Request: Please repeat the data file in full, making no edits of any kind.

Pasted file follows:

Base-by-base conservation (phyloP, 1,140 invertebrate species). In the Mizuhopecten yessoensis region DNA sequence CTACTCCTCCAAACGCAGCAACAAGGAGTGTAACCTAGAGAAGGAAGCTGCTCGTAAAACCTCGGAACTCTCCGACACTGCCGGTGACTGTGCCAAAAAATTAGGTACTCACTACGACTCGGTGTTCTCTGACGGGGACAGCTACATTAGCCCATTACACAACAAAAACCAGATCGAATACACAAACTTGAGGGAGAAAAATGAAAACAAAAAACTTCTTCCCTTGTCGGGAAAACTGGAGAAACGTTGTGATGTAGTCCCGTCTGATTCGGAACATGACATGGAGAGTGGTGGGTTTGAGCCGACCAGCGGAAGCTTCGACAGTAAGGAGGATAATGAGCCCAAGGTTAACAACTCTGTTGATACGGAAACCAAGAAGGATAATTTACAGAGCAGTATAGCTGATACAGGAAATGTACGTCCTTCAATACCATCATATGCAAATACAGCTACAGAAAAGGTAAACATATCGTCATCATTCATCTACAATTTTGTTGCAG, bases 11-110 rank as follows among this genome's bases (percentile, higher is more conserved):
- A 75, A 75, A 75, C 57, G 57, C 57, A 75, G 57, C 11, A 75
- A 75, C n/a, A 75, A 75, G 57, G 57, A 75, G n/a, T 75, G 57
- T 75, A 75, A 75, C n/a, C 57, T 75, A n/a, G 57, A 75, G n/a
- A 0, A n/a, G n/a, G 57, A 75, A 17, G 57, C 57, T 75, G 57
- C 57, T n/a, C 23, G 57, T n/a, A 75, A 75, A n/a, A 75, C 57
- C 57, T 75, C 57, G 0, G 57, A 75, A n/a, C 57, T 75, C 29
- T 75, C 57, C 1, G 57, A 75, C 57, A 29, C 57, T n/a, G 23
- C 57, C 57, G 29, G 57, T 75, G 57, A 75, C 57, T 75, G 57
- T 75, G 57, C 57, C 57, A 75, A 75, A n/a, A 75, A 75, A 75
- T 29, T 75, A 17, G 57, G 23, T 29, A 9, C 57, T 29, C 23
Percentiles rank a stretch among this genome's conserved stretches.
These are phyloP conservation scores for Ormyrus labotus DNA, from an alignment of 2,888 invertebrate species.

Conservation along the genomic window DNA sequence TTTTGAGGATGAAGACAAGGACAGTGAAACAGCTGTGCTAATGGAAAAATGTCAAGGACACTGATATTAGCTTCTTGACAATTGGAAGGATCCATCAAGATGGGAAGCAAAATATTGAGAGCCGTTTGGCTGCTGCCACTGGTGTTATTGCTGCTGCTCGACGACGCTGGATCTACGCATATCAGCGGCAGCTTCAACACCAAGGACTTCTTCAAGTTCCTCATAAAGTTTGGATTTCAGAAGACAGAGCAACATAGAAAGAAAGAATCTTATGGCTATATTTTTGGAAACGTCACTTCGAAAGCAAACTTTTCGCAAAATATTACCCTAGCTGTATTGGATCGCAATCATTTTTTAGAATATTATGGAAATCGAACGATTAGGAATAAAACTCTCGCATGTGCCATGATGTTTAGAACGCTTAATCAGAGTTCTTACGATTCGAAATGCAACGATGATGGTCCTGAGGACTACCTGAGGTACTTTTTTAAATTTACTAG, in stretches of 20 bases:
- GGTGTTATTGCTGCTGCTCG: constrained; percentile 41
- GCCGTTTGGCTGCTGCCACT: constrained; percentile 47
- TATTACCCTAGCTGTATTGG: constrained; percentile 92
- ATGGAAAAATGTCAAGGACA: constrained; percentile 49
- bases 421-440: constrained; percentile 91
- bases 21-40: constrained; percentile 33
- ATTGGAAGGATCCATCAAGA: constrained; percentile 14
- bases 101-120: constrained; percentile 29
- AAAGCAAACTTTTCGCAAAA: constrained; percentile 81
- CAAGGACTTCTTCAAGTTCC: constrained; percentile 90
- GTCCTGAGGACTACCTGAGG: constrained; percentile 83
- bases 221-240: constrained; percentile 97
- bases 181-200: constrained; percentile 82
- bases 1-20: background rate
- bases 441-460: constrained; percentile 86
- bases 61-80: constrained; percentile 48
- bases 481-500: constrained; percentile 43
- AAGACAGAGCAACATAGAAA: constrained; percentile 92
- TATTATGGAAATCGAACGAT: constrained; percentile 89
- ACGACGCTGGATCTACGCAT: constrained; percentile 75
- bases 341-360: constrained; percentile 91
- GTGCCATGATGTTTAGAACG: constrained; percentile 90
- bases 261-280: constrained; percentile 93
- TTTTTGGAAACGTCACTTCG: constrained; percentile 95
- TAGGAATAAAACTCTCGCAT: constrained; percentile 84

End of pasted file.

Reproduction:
Base-by-base conservation (phyloP, 1,140 invertebrate species). In the Mizuhopecten yessoensis region DNA sequence CTACTCCTCCAAACGCAGCAACAAGGAGTGTAACCTAGAGAAGGAAGCTGCTCGTAAAACCTCGGAACTCTCCGACACTGCCGGTGACTGTGCCAAAAAATTAGGTACTCACTACGACTCGGTGTTCTCTGACGGGGACAGCTACATTAGCCCATTACACAACAAAAACCAGATCGAATACACAAACTTGAGGGAGAAAAATGAAAACAAAAAACTTCTTCCCTTGTCGGGAAAACTGGAGAAACGTTGTGATGTAGTCCCGTCTGATTCGGAACATGACATGGAGAGTGGTGGGTTTGAGCCGACCAGCGGAAGCTTCGACAGTAAGGAGGATAATGAGCCCAAGGTTAACAACTCTGTTGATACGGAAACCAAGAAGGATAATTTACAGAGCAGTATAGCTGATACAGGAAATGTACGTCCTTCAATACCATCATATGCAAATACAGCTACAGAAAAGGTAAACATATCGTCATCATTCATCTACAATTTTGTTGCAG, bases 11-110 rank as follows among this genome's bases (percentile, higher is more conserved):
- A 75, A 75, A 75, C 57, G 57, C 57, A 75, G 57, C 11, A 75
- A 75, C n/a, A 75, A 75, G 57, G 57, A 75, G n/a, T 75, G 57
- T 75, A 75, A 75, C n/a, C 57, T 75, A n/a, G 57, A 75, G n/a
- A 0, A n/a, G n/a, G 57, A 75, A 17, G 57, C 57, T 75, G 57
- C 57, T n/a, C 23, G 57, T n/a, A 75, A 75, A n/a, A 75, C 57
- C 57, T 75, C 57, G 0, G 57, A 75, A n/a, C 57, T 75, C 29
- T 75, C 57, C 1, G 57, A 75, C 57, A 29, C 57, T n/a, G 23
- C 57, C 57, G 29, G 57, T 75, G 57, A 75, C 57, T 75, G 57
- T 75, G 57, C 57, C 57, A 75, A 75, A n/a, A 75, A 75, A 75
- T 29, T 75, A 17, G 57, G 23, T 29, A 9, C 57, T 29, C 23
Percentiles rank a stretch among this genome's conserved stretches.
These are phyloP conservation scores for Ormyrus labotus DNA, from an alignment of 2,888 invertebrate species.

Conservation along the genomic window DNA sequence TTTTGAGGATGAAGACAAGGACAGTGAAACAGCTGTGCTAATGGAAAAATGTCAAGGACACTGATATTAGCTTCTTGACAATTGGAAGGATCCATCAAGATGGGAAGCAAAATATTGAGAGCCGTTTGGCTGCTGCCACTGGTGTTATTGCTGCTGCTCGACGACGCTGGATCTACGCATATCAGCGGCAGCTTCAACACCAAGGACTTCTTCAAGTTCCTCATAAAGTTTGGATTTCAGAAGACAGAGCAACATAGAAAGAAAGAATCTTATGGCTATATTTTTGGAAACGTCACTTCGAAAGCAAACTTTTCGCAAAATATTACCCTAGCTGTATTGGATCGCAATCATTTTTTAGAATATTATGGAAATCGAACGATTAGGAATAAAACTCTCGCATGTGCCATGATGTTTAGAACGCTTAATCAGAGTTCTTACGATTCGAAATGCAACGATGATGGTCCTGAGGACTACCTGAGGTACTTTTTTAAATTTACTAG, in stretches of 20 bases:
- GGTGTTATTGCTGCTGCTCG: constrained; percentile 41
- GCCGTTTGGCTGCTGCCACT: constrained; percentile 47
- TATTACCCTAGCTGTATTGG: constrained; percentile 92
- ATGGAAAAATGTCAAGGACA: constrained; percentile 49
- bases 421-440: constrained; percentile 91
- bases 21-40: constrained; percentile 33
- ATTGGAAGGATCCATCAAGA: constrained; percentile 14
- bases 101-120: constrained; percentile 29
- AAAGCAAACTTTTCGCAAAA: constrained; percentile 81
- CAAGGACTTCTTCAAGTTCC: constrained; percentile 90
- GTCCTGAGGACTACCTGAGG: constrained; percentile 83
- bases 221-240: constrained; percentile 97
- bases 181-200: constrained; percentile 82
- bases 1-20: background rate
- bases 441-460: constrained; percentile 86
- bases 61-80: constrained; percentile 48
- bases 481-500: constrained; percentile 43
- AAGACAGAGCAACATAGAAA: constrained; percentile 92
- TATTATGGAAATCGAACGAT: constrained; percentile 89
- ACGACGCTGGATCTACGCAT: constrained; percentile 75
- bases 341-360: constrained; percentile 91
- GTGCCATGATGTTTAGAACG: constrained; percentile 90
- bases 261-280: constrained; percentile 93
- TTTTTGGAAACGTCACTTCG: constrained; percentile 95
- TAGGAATAAAACTCTCGCAT: constrained; percentile 84